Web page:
Global Research, July 26, 2009

A Swedish newspaper reported on July 24 that approximately 50 troops from the country serving under NATO in the so-called International Security Assistance Force (ISAF) had engaged in a fierce firefight in Northern Afghanistan and had killed three and wounded two attackers.

The report detailed that the Swedish troops were traveling in armored vehicles and "later received reinforcements from several soldiers in a Combat Vehicle 90." [1]

The world has become so inured to war around the world and seemingly without end that Swedish soldiers engaging in deadly combat as part of a belligerent force for the first time since the early 1800s - and that in another continent thousands of kilometers from their homeland - has passed virtually without notice.

A Finnish news story of the preceding day, possibly about the same incident but not necessarily, reported that "A Finnish-Swedish patrol, part of the NATO-led International Security Assistance Force (ISAF), came under fire in northern Afghanistan" on July 23rd. [2]

Three days before that a Swedish commander in the north of Afghanistan, where Finnish and Swedish troops are in charge of ISAF operations in four provinces, acknowledged that "During the last three months, six serious incidents have occurred in our area." [3]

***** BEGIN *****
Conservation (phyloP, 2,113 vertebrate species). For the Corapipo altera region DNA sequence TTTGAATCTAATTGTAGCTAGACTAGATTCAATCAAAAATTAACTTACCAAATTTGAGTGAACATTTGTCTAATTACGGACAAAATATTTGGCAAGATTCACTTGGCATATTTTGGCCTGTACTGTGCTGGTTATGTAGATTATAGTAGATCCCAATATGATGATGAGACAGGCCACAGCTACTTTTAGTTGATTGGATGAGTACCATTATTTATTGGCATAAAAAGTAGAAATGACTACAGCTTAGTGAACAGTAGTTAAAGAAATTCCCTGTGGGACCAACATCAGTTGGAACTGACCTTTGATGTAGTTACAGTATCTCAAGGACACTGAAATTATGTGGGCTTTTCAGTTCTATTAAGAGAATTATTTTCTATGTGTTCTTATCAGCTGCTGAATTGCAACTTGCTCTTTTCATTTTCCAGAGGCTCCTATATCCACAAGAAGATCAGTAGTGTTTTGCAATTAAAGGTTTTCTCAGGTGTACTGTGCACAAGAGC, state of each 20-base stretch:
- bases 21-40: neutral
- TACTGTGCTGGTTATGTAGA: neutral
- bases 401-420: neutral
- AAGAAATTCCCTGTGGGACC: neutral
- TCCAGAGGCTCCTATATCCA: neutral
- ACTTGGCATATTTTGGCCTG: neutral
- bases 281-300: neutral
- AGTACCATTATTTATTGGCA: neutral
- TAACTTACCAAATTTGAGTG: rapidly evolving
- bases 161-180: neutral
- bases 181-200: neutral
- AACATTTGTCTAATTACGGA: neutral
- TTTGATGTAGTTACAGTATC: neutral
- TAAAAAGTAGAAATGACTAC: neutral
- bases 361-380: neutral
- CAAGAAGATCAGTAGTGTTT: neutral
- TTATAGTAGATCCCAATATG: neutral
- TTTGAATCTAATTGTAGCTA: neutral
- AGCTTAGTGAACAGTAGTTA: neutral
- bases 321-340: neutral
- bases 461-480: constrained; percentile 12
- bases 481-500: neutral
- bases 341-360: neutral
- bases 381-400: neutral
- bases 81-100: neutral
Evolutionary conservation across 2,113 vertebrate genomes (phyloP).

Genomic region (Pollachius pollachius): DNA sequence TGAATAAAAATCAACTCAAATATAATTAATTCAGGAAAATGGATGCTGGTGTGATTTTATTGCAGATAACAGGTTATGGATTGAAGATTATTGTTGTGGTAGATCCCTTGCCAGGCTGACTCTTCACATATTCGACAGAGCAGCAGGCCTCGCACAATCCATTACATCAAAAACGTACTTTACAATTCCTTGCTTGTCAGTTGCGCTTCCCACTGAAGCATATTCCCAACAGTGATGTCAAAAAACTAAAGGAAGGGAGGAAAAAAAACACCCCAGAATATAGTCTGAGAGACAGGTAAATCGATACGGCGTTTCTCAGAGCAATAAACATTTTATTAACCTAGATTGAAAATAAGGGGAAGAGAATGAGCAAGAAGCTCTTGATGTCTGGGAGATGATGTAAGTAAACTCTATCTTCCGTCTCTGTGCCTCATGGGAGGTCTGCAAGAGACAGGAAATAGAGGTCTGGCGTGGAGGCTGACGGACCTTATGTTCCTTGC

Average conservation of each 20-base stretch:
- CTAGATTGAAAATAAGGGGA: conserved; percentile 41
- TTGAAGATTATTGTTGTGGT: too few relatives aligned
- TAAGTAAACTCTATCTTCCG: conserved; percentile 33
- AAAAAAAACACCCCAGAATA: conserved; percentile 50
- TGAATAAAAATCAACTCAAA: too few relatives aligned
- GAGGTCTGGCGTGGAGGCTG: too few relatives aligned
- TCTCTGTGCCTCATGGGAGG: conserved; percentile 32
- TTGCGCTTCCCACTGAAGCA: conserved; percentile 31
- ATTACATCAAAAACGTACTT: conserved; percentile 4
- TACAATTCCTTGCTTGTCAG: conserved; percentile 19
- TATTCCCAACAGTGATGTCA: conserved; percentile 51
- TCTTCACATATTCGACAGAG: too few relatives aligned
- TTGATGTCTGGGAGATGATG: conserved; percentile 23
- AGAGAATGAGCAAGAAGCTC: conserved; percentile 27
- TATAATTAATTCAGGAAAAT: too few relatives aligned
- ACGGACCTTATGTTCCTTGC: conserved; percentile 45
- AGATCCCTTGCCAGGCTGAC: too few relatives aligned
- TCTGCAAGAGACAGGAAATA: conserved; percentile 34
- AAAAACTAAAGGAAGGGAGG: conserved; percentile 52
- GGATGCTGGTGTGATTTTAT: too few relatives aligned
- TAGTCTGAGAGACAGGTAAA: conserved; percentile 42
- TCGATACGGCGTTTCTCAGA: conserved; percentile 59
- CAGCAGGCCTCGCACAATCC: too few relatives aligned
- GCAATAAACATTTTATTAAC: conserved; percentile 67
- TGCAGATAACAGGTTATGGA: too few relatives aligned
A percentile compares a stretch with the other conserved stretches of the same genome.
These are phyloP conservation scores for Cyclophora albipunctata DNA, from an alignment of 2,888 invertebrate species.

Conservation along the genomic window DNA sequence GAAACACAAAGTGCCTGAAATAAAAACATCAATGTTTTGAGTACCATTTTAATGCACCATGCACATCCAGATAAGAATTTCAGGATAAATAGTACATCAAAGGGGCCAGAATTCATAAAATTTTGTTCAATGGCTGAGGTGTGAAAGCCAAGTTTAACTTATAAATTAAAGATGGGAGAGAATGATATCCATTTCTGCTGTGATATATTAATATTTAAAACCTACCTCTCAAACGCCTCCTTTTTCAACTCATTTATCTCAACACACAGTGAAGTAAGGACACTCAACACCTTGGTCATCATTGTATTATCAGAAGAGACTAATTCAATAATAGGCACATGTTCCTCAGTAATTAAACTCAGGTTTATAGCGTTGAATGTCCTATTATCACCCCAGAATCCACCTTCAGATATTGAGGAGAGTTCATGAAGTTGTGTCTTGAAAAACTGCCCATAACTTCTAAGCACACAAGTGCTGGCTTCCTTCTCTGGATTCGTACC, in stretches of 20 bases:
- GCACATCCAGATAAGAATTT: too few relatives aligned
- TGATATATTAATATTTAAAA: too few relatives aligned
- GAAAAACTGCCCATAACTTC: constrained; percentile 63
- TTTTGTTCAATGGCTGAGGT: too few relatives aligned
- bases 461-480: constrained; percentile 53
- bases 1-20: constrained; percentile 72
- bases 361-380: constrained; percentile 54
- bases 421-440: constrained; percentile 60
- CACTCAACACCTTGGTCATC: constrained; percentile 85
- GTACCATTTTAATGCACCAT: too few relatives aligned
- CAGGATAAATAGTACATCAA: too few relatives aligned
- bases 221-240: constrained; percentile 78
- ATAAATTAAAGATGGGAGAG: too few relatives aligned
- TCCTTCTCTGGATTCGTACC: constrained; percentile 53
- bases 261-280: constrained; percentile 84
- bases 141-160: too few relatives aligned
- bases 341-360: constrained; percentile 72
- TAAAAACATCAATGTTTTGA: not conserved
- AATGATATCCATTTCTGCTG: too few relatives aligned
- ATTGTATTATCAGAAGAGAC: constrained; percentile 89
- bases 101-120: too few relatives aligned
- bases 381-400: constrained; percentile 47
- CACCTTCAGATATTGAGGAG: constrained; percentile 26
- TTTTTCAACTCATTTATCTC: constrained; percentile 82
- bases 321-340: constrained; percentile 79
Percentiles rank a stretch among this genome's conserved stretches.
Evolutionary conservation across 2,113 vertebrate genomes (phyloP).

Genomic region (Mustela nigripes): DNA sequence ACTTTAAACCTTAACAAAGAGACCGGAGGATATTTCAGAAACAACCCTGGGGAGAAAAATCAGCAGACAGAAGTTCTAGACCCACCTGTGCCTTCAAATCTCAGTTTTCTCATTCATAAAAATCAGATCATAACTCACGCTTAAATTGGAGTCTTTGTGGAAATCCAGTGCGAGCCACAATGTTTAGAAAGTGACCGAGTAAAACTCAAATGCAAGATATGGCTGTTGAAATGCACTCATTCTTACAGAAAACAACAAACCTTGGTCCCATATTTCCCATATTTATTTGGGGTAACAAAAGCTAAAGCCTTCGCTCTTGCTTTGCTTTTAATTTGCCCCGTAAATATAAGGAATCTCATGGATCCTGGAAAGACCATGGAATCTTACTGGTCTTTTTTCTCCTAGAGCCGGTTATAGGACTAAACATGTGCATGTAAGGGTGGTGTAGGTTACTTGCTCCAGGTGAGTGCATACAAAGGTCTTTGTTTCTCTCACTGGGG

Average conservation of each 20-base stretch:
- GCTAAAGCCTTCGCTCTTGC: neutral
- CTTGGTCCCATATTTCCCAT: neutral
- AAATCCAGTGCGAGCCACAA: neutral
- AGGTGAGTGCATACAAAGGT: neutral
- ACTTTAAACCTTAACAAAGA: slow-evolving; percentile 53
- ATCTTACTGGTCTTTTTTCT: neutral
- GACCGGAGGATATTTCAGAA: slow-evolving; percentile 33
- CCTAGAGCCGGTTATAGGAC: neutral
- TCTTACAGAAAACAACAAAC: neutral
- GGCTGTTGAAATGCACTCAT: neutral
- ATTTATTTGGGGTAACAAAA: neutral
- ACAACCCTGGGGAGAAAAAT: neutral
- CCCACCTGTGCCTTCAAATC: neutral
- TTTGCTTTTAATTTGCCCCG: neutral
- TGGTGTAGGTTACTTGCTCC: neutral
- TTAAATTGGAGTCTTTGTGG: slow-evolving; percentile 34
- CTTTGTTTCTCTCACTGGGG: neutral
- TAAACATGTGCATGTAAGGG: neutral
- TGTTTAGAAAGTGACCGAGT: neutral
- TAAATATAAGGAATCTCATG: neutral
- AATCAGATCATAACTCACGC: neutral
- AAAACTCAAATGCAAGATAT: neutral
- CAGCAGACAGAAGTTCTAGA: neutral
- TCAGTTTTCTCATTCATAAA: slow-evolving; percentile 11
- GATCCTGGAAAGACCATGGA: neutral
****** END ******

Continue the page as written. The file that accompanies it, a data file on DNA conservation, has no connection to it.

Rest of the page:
The same source revealed that in the upcoming weeks Swedish troop numbers are to be increased from 390 to 500.

The Svenska Dagbladet reported that over a twelve week period attacks on Swedish-Finnish forces in the area have doubled and that seven attacks preceded the deadly firefight described earlier. "In April, a Norwegian officer was killed by a suicide bomber in a province under Swedish-Finnish control, and several vehicles have been attacked along Mazar-i-Sharif's main road since." [4]

Like Sweden, Finland has also increased troop deployments to Afghanistan lately, ostensibly to provide security for next month's elections but, given the escalation of fighting in the nation's north, certainly to remain there for the duration of NATO's South Asian deployment, one which a German official recently stated would last eighteen years from 2001 onward. In early July Finland dispatched 70 more troops to join the 100 already stationed in Mazar-i-Sharif, the capital of Balkh Province bordering Kunduz where German troops are waging an almost two week long military offensive.

Last month Finnish forces in the area were attacked twice and a rocket attack struck close to Finnish barracks in the capital of Kabul.

Troops from the other Scandinavian nations have fared even worse. Three Danish soldiers were killed in a bomb attack in Helmand on June 17, bringing the country's death toll to 26. Norway has lost four soldiers.

To illustrate the integration of Finland and Sweden military forces in Afghanistan and under NATO control in general, in late June it was announced that Sweden was purchasing 113 armored vehicles from Finland. Approximately 1,200 of the Finnish-made vehicles "have been ordered by other customers and [they are] currently used operationally in Finland, Poland, Slovenia and Croatia, for example in operations in Afghanistan." [5]